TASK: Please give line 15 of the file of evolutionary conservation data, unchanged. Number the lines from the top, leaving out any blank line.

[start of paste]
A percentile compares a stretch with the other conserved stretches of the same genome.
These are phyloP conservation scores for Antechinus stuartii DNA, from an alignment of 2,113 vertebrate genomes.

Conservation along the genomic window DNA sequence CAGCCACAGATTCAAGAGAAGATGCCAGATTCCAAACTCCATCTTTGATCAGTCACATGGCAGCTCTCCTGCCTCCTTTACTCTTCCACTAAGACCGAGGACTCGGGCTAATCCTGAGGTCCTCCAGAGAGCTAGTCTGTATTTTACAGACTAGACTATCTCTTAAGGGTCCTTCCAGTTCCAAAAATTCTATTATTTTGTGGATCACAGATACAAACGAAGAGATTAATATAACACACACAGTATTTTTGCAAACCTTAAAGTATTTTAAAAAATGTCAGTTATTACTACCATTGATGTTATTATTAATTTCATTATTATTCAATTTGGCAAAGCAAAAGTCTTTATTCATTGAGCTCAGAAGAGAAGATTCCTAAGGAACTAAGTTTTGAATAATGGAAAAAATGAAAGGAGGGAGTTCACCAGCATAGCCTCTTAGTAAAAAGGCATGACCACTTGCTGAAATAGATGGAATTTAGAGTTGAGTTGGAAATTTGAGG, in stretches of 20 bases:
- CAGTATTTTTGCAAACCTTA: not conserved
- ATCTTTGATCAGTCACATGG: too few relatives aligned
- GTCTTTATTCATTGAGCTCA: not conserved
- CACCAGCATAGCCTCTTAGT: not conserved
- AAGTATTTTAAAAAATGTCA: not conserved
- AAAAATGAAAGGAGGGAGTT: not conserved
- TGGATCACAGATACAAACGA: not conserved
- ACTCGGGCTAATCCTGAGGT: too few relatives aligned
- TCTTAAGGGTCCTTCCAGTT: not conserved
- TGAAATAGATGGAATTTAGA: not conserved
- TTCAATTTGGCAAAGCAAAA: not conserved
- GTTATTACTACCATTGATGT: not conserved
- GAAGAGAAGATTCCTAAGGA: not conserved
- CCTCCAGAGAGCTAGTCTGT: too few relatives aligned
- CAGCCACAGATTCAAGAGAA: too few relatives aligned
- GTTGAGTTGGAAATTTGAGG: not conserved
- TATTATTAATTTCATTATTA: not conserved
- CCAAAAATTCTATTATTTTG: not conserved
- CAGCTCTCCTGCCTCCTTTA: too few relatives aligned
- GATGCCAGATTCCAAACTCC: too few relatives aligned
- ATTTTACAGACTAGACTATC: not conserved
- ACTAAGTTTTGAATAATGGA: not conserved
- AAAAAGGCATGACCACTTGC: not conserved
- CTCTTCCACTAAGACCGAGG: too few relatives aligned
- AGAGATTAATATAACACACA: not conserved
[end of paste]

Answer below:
- GTTATTACTACCATTGATGT: not conserved